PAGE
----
Is Bengals' Brandon Tate feeling the heat?

August, 11, 2014
8/11/14
4:00
PM ET
CINCINNATI -- One day earlier in training camp, Brandon Tate was sitting quietly at his locker when a reporter approached to break the silence around him.

The reporter had a philosophical question for the Cincinnati Bengals receiver and return specialist.

Do you think you can make this team?

It was one of the most-asked questions surrounding the Bengals this offseason, and it remains one of more intriguing sticking points now that preseason games have started. So, does Tate, a player used primarily on special teams and whose offensive production has been minimal his three years with the Bengals, believe he will be on the 53-man roster when camp breaks next month?

[+] EnlargeBrandon Tate
AP Photo/Ed ZurgaBrandon Tate knows he has to keep producing to make the final roster.
Of course he does.

"We've got a new O-coordinator and the one thing he stressed is that everything is open," Tate said, referring to lead offensive assistant Hue Jackson. "He doesn't want nobody to be comfortable."

It's safe to say the Bengals have made things uncomfortable for Tate during this camp. He's been doing his share of triple duty, catching passes, returning kicks and fielding punts. And he's been doing it all with a couple of other players performing just as well at each of those tasks. Coaches know the heat has risen around Tate, and they hope he continues to feel it.

"That's what you always try to create in training camp. You try to create competition," special teams coordinator Darrin Simmons said. "Everybody should feel heat because there's always somebody right behind you nipping at your tail."

Tate's value has been called into question in recent months considering his comparative lack of versatility the last three years. He's caught only 14 passes since he joined the Bengals in 2011, despite appearing in all 51 regular-season and postseason games. It's a surprisingly low figure when one also considers that the year before Tate's arrival in Cincinnati, he caught 24 passes for New England.

Statistics like those have been viewed as justification for Tate's job to be considered in jeopardy. His only real value to the team has been in special teams where last season he averaged 26.1 yards per kick return and 9.3 yards per punt return. His kick-return average was the second-highest of his career and ranked sixth among league returners with 30 or more kick returns.

While Tate has proven valuable in his ability to field kickoffs and punts, his teammates backing him up at those positions also have proven their value on offense and defense, respectively, adding to their overall versatility. Cornerback Adam Jones, Tate's backup at punt returner, for instance, has been a key contributor defensively his entire time with the Bengals. He had 55 tackles and three interceptions last season, his highest single-season totals since 2006. He also has been the primary punt returner in recent years, but injuries in the secondary last season forced Tate to take his reps in order to keep the veteran corner fresh.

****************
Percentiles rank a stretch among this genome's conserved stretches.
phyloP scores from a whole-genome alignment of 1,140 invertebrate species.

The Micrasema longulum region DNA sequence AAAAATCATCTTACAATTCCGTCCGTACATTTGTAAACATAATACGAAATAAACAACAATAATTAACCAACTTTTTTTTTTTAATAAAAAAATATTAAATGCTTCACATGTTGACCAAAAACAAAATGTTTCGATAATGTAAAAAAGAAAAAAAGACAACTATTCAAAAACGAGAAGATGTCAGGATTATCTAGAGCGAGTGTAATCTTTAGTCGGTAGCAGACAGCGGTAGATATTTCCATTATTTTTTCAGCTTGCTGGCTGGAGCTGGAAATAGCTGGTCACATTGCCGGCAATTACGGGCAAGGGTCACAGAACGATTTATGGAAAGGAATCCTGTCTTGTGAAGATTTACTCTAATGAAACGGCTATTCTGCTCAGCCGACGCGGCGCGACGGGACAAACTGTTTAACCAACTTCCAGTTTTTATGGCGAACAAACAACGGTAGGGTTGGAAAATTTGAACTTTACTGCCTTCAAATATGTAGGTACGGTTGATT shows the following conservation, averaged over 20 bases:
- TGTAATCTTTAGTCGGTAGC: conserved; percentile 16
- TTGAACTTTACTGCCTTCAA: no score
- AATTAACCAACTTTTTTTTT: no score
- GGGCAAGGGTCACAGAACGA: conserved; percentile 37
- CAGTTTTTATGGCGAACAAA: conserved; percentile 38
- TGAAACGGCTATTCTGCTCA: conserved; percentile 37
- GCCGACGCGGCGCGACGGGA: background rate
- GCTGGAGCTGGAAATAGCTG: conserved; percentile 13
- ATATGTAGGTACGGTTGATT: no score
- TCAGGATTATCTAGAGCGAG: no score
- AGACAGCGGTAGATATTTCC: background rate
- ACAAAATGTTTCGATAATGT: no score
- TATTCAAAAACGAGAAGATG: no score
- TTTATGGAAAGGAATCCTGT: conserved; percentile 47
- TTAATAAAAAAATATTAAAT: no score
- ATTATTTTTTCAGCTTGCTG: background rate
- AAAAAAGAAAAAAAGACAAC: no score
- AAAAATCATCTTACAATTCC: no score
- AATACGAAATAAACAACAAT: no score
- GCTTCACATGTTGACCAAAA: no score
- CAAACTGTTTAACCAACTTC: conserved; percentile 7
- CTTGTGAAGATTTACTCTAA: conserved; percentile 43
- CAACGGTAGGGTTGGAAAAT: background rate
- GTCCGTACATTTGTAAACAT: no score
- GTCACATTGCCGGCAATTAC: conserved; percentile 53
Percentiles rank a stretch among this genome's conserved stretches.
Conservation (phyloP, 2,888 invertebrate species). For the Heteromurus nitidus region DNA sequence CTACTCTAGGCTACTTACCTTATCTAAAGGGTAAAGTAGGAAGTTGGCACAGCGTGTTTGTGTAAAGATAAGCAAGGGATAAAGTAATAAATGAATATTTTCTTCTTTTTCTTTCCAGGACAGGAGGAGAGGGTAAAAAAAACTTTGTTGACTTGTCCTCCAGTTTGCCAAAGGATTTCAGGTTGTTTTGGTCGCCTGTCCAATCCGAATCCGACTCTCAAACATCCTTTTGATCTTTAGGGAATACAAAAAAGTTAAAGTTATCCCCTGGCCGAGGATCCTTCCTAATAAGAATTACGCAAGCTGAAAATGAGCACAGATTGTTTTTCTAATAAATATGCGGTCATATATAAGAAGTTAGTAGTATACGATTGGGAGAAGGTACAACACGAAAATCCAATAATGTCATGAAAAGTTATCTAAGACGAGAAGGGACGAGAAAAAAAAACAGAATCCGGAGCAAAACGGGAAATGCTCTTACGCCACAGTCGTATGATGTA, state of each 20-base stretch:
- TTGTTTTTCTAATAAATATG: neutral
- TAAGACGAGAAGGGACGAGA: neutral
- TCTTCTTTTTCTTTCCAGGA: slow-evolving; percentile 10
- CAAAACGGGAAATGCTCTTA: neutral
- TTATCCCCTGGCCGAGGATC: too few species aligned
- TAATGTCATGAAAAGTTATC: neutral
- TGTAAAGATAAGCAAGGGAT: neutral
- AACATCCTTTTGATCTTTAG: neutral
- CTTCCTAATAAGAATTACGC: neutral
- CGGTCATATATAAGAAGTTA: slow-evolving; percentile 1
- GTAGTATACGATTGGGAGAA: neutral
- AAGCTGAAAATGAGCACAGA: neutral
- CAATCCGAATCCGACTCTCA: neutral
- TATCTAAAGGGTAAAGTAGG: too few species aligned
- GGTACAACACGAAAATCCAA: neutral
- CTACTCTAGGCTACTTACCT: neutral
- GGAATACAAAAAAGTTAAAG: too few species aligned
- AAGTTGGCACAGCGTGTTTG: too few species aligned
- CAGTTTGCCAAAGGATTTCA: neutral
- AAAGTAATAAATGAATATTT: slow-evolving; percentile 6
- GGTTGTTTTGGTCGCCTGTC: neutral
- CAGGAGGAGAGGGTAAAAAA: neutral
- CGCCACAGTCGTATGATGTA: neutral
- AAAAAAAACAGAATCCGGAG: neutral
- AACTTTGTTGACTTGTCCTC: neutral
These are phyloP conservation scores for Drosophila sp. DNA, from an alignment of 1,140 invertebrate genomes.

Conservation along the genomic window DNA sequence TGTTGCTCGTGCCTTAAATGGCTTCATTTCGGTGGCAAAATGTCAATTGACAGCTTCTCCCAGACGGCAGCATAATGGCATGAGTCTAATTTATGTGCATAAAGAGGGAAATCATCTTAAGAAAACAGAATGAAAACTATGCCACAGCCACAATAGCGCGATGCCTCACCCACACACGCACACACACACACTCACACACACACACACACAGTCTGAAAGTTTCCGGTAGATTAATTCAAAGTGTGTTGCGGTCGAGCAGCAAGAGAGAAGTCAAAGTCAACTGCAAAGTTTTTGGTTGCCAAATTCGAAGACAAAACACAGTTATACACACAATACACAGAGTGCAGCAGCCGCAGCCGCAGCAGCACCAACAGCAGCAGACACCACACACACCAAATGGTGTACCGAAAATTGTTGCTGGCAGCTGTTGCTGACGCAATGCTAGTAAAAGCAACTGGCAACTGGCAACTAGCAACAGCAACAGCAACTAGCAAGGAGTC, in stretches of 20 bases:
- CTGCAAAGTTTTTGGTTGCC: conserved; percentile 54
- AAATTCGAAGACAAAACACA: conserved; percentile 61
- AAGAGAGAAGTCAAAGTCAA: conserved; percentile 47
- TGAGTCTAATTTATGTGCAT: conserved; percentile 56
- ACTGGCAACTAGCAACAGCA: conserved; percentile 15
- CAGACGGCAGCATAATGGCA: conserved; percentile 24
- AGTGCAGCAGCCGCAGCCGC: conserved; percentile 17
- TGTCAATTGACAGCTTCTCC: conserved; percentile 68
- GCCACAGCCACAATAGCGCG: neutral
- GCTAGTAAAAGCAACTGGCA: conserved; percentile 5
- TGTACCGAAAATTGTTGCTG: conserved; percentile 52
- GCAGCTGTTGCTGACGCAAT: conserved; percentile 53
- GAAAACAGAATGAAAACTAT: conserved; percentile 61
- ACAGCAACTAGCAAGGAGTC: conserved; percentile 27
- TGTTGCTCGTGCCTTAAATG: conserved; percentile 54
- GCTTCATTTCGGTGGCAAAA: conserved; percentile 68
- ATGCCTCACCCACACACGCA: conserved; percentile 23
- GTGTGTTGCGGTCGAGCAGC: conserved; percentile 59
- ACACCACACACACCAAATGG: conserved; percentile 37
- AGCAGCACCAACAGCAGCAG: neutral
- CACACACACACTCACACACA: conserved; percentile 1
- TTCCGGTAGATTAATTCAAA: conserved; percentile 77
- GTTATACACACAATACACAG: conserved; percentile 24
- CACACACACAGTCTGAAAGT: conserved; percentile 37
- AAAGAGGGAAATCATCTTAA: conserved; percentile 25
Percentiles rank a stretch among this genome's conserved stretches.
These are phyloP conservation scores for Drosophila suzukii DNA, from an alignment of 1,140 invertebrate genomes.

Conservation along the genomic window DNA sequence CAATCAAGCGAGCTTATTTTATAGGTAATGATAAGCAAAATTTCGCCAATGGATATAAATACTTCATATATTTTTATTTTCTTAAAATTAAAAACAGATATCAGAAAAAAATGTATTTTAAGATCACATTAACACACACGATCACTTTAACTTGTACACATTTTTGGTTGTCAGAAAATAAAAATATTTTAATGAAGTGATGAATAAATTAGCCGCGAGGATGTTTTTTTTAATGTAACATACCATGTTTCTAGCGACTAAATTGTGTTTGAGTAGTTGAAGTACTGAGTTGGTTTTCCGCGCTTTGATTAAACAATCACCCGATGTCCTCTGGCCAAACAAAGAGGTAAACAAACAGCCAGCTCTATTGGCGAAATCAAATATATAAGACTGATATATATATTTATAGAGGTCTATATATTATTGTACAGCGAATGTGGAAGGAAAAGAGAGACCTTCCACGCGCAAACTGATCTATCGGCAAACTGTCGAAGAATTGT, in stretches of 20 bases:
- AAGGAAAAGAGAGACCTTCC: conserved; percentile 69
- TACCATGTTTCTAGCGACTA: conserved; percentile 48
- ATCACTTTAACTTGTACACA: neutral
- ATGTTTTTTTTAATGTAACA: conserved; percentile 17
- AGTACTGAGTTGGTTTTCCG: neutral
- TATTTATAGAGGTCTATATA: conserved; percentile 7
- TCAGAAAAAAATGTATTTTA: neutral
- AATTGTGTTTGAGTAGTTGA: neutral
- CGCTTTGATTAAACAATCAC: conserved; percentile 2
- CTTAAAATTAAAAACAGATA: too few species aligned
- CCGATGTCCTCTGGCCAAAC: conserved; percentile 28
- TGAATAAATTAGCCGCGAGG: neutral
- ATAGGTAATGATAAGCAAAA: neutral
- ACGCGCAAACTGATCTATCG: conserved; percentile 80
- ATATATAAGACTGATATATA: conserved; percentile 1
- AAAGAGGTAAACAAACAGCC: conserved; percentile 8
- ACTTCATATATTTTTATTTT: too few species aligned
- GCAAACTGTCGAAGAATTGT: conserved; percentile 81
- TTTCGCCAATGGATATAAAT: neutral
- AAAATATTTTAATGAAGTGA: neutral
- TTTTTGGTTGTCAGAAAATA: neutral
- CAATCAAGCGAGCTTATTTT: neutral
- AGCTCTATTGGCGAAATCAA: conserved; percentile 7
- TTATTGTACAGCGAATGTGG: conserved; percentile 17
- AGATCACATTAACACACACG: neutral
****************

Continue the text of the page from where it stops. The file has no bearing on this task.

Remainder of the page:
Along with Jones, receiver Dane Sanzenbacher, who is returning punts and kicks, has been slightly more valuable offensively. He had six receptions last season despite being declared inactive in six games. Tate, through all 16 games, caught only one pass.

What, then, has prevented Tate from being more of an offensive weapon?

"It's just always been, 'What is his role? What role does he fit?'" receivers coach James Urban said. "And for him, it's making the plays when the plays come his way. There's been quite a few plays he's made, and there would be some where he would tell you he didn't make the play. So it's just getting real comfortable with the offense and getting comfortable with what we're doing and finding a niche for him."

If there is a niche Tate has found it revolves around his leadership presence. At the ripe age of 26, he's the oldest player in the Bengals' receivers meeting room.

"Everyone thinks that he's like the old guy," Urban said, "and he's really not."

Tate may be young numerically, but his teammates view him as a grizzled sage.

"He has a keen eye for the game," Urban said. "From Day 1 that I had him, he's always talked to A.J. [Green] and all of the guys. They've got to go through whatever coaching point that he might make. He's great that way."

Urban believes Tate's approach to this camp has been great, too. He's been catching most passes thrown his way and continues performing on special teams. In last Thursday's preseason opener at Kansas City, he caught one pass -- a 9-yard touchdown reception -- and had a lone kick return for 25 yards. Regardless of whether the veteran is truly in a position battle or not, he has shown Urban that he's not going to glide through this camp.

"He's got a lot of fight this camp; there's no doubt about it," Urban said. "But I've always felt that way with him. Brandon is a proud man. So he knows if he has any sense of feeling that he's fighting for a job, then he's going to come out there every day and fight for his job."

The heat has been high on Tate this camp, and so far, the Bengals think he can take it.

Coley Harvey

ESPN Cincinnati Bengals reporter

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